Microgreens

Posted on April 14th, 2013 by Paige | Posted in Newsletter Articles, Recipes

Microgreens by ilovemypitAt LifeSource, we love our farmers. They are one of the major reasons our produce department is so amazing. These farmers are dedicated, hard working, talented and continue to amaze me. Ronnie is one of these people. He runs Spectrum Light Organic Farms and provides us with all of our wheatgrass and microgreens. What is a microgreen? Simply put, microgreens are greens that are larger than sprouts and smaller than “baby” salad greens. They are delicious, varied in flavor, and pack a powerful nutritional punch.

Ronnie’s greenhouse is located about 400 feet from his house, which is located outside of Lebanon. This proximity is important because Ronnie works about 14 hours a day, 7 days per week. Ronnie is in his 5th year of sustainably growing and delivering fresh microgreens throughout Oregon.

Being sustainable is very important to Ronnie. He uses a 3 tier growing system based on a rotating cycle to continually grow wheatgrass, sunflower, pea, radish, and broccoli shoots within his 2,300 square foot greenhouse. It is an average of 7-14 days from seed to delivery of the microgreens. He uses organic soil, seed, water, and natural sunlight to grow his microgreens. These microgreens are never refrigerated— they are delivered directly from the greenhouse to the store. This allows him not only to cut down on energy consumption, but ensures the greens are delivered at peak freshness and nutrient density.

Wheatgrass is a complete food grown from sprouted wheat berries (the seed of the common wheat plant). Wheatgrass is harvested (and juiced) when the grass is at its nutritional peak and has high concentrations of vitamins, such as A, C and E; minerals including iron, calcium and magnesium; amino acids, antioxidents, enzymes, chlorophyll, and phytronutrients that are not found in the mature plant. Wheatgrass fans say that its rich nutrient content supports immune system function and assists the body’s natural digestive and detoxification processes.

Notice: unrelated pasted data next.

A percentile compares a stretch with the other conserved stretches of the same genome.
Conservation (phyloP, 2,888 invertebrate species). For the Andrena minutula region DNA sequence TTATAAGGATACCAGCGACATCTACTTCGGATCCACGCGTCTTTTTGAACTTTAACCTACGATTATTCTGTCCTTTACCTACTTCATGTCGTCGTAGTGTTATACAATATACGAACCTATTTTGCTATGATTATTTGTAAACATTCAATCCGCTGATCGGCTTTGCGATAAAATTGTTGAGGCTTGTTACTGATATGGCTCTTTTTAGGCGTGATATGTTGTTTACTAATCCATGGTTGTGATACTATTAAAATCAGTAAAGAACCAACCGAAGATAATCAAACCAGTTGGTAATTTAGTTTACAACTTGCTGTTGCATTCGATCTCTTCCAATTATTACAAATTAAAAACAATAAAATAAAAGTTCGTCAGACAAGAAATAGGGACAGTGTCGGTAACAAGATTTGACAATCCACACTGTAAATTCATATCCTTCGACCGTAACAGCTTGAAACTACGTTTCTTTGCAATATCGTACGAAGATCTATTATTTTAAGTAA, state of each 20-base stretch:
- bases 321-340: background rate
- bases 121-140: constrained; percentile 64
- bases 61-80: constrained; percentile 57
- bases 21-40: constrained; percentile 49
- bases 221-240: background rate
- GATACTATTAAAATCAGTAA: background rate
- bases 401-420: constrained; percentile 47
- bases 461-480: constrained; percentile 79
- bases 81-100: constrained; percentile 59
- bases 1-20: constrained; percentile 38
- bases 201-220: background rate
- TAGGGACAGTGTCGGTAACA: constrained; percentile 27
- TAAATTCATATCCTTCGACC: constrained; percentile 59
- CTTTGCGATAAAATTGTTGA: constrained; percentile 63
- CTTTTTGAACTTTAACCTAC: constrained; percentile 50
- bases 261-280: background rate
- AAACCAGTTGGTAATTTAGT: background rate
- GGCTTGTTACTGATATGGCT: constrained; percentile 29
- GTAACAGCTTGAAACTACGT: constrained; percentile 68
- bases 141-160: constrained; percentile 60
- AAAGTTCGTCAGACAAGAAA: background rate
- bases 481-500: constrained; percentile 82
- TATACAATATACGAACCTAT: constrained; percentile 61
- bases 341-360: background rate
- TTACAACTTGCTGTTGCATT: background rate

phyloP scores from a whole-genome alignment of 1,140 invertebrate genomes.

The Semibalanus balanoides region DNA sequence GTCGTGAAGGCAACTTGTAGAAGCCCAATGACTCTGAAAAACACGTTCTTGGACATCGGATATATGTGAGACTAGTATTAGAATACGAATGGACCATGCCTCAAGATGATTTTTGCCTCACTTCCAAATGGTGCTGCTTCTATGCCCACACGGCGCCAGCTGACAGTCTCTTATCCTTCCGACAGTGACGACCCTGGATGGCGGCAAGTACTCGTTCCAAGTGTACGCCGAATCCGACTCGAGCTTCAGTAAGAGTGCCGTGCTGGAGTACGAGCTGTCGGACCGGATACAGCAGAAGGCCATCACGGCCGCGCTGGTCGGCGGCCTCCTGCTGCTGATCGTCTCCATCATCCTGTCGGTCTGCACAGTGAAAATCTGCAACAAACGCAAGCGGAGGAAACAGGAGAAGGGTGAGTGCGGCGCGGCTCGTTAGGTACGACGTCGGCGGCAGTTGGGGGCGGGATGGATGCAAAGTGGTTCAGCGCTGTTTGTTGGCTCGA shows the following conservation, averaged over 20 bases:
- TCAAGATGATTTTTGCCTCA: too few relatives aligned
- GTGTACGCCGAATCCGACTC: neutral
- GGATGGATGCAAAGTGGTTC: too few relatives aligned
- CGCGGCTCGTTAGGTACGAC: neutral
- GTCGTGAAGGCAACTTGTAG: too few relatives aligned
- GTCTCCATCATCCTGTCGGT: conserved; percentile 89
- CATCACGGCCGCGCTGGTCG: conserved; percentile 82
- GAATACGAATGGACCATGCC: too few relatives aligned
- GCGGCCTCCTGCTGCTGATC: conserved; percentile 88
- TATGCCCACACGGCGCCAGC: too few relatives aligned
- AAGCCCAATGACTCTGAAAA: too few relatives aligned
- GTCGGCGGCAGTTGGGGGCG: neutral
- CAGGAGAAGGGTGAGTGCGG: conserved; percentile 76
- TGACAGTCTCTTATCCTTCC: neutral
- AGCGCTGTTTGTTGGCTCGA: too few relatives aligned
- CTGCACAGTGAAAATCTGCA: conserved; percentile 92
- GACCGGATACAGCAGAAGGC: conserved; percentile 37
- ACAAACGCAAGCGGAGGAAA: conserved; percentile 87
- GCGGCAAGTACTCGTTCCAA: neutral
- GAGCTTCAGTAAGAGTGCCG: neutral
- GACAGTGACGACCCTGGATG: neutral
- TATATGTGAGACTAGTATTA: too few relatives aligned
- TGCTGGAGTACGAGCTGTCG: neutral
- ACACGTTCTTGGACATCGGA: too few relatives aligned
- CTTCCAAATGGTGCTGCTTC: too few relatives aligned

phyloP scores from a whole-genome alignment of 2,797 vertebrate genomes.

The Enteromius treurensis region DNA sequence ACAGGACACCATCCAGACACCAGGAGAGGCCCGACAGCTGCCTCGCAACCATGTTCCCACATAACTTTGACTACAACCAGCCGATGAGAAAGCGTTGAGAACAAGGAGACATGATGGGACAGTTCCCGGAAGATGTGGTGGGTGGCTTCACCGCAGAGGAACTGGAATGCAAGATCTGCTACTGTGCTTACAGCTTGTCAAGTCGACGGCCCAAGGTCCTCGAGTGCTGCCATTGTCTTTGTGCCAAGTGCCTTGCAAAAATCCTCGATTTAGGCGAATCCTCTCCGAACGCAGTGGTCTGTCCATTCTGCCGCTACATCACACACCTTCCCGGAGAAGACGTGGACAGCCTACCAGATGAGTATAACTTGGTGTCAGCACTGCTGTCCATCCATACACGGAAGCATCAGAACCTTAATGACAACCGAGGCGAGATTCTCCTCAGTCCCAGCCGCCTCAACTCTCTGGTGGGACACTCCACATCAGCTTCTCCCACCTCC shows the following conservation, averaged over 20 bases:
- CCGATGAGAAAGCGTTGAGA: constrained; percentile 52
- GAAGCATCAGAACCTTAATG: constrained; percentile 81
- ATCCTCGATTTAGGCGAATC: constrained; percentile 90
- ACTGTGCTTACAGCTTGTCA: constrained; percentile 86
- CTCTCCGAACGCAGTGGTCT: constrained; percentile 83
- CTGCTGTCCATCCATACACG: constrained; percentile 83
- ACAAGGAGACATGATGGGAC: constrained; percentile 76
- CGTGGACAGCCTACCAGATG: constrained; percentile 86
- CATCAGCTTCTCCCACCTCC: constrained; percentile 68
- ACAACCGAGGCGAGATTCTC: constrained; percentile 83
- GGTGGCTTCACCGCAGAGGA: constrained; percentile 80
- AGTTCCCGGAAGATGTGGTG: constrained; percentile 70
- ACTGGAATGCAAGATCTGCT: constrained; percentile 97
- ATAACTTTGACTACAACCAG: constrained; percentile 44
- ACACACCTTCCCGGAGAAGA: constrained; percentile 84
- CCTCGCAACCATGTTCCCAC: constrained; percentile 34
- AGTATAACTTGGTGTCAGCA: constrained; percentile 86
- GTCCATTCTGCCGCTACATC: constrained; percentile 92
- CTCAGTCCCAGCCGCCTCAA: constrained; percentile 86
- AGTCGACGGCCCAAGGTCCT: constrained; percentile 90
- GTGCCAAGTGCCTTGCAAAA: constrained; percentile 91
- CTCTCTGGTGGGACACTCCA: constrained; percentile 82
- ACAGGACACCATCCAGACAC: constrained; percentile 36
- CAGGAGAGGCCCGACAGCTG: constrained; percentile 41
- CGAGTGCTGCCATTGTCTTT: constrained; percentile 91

Until recently, the other microgreens, including sunflower, pea, radish and broccoli shoots, have been viewed mostly as pretty garnishes for trendy foods. However, many studies in the last few years have shown that these nutrient packed greens have been greatly under-appreciated. The nutritional value of the concentrated nutrients stored in the seed increase dramatically d u r i n g germination. Studies have shown tha t nutrients can increase up to 400%. Microgreens are easy to digest because they are almost “pre-digested” by the sprouting process, which deactivates enzyme inhibitors, changing carbohydrates into simple sugars and proteins into free amino acids and peptides. These “pre-digested” foods are rich in active enzymes and help enhance the body’s own internal enzyme activity.

Microgreens are also amazingly tasty. All of the microgreens we carry at LifeSource have different attributes and flavors. Sunflower shoots add a fresh nutty flavor and texture to food. Delicious and delicate, radish shoots have a little spicy kick. Broccoli shoots have an even bigger spicy flavor, and are one of nature’s little “health heroes”. They contain many important nutrients as well as the micronutrient sulphoraphane.

The sky is the limit when it comes to incorporating fresh microgreens into your diet. You can eat them raw or cooked. However, eating them raw is the best way to keep their high nutritional value. Give microgreens a try, they are easy to use—just add to sandwiches, salads, wraps, stir frys, or eat them as a snack. You can even juice them for an energy packed addition to “green drinks.” To prepare microgreens for eating, you simply cut off the amount you want. Lightly rinse with water and gently pat dry. Most importantly, ENJOY!! It would be hard not to.

Recipe: Pea Shoot Pesto

  • 2 cups pea shoots
  • ¼ cup olive oil
  • 1 medium onion chopped
  • 1 clove garlic chopped
  • 1 cup walnuts or pine nuts
  • salt to taste

Blend all ingredients in a food processor or blender.

Photo by: ilovemypit

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